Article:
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Rahul Gandhi and the politics of Sonia's tears

October 24, 2013 08:57 IST

Rahul Gandhi and the politics of Sonia's tears

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Saroj Nagi

In a departure from the image that Rahul has crafted for himself over the last nine years since his election from Amethi, he has twice over the last 10 months invoked his mother’s tears to add a dash of emotion to give a boost to his political campaign. Saroj Nagi wonders why.

Tears are a double edged weapon -- helping or marring the image/prospects of leaders, depending on whether the public sees these displays as a sign of weakness or melodrama or as a genuine outpouring of human emotion.

Though the image of a young bespectacled Rahul burying his face in his father’s chest during Indira Gandhi’ funeral is etched in most people’s memory, he himself has never shed tears in public. Nor for that matter has his mother and Congress president Sonia Gandhi since her entry into active politics a decade and a half back -- though there have been some occasions when she has tried to hide her emotions.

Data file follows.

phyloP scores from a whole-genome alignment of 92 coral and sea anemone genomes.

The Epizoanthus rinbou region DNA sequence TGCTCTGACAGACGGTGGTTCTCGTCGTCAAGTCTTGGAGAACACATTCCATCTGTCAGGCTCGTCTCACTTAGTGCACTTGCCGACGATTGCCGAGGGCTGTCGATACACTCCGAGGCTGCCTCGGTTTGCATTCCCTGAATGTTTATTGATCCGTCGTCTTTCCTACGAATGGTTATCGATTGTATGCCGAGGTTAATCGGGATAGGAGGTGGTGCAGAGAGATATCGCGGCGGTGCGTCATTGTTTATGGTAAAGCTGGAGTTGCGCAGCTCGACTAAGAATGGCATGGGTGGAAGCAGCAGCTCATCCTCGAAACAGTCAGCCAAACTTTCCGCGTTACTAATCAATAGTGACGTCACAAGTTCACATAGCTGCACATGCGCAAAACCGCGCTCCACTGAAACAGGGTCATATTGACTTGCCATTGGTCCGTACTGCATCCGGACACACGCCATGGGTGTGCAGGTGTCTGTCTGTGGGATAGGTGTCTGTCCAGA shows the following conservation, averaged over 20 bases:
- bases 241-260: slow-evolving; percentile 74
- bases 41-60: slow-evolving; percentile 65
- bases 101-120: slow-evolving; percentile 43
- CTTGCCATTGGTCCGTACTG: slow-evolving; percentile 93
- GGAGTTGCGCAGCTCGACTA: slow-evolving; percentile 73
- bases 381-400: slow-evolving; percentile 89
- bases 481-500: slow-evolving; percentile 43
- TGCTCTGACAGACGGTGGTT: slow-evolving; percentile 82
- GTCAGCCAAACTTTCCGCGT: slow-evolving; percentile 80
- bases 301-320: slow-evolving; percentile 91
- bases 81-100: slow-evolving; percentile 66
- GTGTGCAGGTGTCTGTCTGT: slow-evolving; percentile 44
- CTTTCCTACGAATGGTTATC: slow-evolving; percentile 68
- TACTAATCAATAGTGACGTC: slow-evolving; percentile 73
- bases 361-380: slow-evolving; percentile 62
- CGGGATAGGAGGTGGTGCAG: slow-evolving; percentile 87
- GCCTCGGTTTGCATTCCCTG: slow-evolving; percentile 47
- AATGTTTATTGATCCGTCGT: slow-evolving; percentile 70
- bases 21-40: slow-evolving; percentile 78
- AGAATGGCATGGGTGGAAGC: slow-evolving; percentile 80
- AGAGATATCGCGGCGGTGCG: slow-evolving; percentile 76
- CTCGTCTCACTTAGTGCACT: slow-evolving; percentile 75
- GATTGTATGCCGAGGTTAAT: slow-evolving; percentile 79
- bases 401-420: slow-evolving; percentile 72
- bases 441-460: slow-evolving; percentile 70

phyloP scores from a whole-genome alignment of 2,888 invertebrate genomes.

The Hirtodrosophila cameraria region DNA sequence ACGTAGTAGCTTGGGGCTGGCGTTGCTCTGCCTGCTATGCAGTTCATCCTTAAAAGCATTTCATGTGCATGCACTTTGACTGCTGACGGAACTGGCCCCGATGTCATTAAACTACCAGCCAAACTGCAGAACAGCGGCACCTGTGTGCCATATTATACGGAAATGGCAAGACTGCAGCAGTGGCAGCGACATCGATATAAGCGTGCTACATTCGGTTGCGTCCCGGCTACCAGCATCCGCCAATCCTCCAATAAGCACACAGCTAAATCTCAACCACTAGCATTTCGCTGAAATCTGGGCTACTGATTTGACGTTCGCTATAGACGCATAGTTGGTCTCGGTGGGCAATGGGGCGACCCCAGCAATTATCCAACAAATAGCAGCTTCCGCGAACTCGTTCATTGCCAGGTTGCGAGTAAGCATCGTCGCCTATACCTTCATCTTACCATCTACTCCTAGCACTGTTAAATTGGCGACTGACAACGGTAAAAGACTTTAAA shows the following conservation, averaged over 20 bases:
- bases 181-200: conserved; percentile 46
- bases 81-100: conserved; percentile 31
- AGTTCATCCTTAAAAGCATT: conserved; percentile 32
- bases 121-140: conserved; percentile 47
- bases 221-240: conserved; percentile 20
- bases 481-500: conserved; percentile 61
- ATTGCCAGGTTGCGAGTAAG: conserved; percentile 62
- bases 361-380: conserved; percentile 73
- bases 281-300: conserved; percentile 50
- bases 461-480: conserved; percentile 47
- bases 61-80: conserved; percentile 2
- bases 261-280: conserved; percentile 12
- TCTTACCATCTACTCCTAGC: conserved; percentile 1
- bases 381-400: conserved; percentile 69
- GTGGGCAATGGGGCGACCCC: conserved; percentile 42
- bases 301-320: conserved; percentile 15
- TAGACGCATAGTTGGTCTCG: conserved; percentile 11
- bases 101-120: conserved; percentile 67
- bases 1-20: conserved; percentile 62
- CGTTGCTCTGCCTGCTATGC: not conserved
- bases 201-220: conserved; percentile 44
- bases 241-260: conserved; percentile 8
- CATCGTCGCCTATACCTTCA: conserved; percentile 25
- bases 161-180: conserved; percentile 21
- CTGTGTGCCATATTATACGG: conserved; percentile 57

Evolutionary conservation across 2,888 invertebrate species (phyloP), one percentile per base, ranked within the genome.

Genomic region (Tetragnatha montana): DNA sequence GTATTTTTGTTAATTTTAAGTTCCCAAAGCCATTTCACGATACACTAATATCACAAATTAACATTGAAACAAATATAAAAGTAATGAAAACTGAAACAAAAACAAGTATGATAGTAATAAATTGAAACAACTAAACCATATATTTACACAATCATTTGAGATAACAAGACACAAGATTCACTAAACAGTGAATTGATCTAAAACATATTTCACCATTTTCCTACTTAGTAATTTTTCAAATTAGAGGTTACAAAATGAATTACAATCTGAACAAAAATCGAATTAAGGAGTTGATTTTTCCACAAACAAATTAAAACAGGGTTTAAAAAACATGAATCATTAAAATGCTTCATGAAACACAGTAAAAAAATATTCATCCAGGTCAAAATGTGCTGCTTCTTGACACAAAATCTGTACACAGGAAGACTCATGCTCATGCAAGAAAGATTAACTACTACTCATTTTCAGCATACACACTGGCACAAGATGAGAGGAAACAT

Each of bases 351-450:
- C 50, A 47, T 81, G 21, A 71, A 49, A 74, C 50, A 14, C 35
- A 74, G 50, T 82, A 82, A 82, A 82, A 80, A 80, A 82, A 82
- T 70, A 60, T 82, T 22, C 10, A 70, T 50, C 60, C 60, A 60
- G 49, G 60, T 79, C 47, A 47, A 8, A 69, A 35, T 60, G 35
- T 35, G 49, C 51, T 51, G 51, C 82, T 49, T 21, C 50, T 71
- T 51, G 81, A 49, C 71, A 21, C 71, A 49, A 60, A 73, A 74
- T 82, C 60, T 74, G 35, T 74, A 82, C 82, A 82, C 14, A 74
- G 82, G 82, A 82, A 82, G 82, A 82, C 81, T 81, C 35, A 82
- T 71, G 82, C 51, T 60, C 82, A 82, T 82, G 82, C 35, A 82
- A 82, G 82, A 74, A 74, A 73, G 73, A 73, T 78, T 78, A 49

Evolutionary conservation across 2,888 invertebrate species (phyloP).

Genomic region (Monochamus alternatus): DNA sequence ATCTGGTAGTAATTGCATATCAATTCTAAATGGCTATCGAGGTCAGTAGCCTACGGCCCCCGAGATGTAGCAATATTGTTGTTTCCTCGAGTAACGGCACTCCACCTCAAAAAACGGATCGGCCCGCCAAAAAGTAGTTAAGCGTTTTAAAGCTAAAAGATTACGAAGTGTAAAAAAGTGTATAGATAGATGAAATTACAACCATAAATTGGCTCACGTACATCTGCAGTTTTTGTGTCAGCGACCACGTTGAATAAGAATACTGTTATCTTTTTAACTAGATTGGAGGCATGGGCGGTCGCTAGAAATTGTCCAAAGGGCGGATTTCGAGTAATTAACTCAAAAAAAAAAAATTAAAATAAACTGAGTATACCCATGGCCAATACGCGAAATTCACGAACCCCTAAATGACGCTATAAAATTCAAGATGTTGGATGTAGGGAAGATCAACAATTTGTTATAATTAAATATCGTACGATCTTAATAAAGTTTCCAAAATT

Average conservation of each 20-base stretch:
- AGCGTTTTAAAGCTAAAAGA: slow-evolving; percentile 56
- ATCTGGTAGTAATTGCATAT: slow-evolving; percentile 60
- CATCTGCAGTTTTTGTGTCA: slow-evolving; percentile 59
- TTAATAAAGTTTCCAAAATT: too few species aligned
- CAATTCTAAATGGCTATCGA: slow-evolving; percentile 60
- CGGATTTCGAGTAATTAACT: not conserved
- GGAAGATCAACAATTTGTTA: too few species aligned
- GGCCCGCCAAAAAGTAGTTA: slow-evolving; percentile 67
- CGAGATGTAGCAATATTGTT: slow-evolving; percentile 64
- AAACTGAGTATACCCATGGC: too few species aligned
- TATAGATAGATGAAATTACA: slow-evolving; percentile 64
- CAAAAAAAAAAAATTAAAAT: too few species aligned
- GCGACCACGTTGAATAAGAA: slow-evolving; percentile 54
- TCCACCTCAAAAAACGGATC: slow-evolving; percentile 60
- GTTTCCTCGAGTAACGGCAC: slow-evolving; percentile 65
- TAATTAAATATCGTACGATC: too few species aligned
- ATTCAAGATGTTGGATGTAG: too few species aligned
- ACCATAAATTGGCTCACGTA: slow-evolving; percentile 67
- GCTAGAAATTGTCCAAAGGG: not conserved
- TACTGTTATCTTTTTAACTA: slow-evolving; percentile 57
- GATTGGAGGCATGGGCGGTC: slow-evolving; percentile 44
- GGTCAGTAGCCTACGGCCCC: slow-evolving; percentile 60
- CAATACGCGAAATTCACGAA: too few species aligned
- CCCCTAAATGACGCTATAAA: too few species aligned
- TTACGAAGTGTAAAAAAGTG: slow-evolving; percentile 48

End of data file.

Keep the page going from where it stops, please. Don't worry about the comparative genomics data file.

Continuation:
But in a departure from the image that Rahul has crafted for himself over the last nine years since his election from Amethi, he has twice over the last 10 months invoked his mother’s tears to add a dash of emotion to give a boost to his political campaign.

The first time he did this was in January when he was anointed party vice president at the Jaipur session of the Congress. Although it has been an open secret that Sonia was grooming him for a greater role in the Congress party, Rahul’s speech at the party forum left Congressmen with a big lump in their throats.

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Rahul Gandhi and the politics of Sonia's tears

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“Last night, everyone congratulated me. But last night my mother came to my room and she was with me and she cried. Why did she cry? She cried because she understands that the power so many seek is actually a poison. She can see it because of what it does to the people around her and the people they love. But most importantly, she can see it because she is not attached to it (power),” he said as many in the audience wiped a tear from their eyes and Sonia tried to hide her emotion as a mother brimming with pride at the elevation of her son.

He did it again last week at a rally in Shahdol a predominantly tribal district in Madhya Pradesh.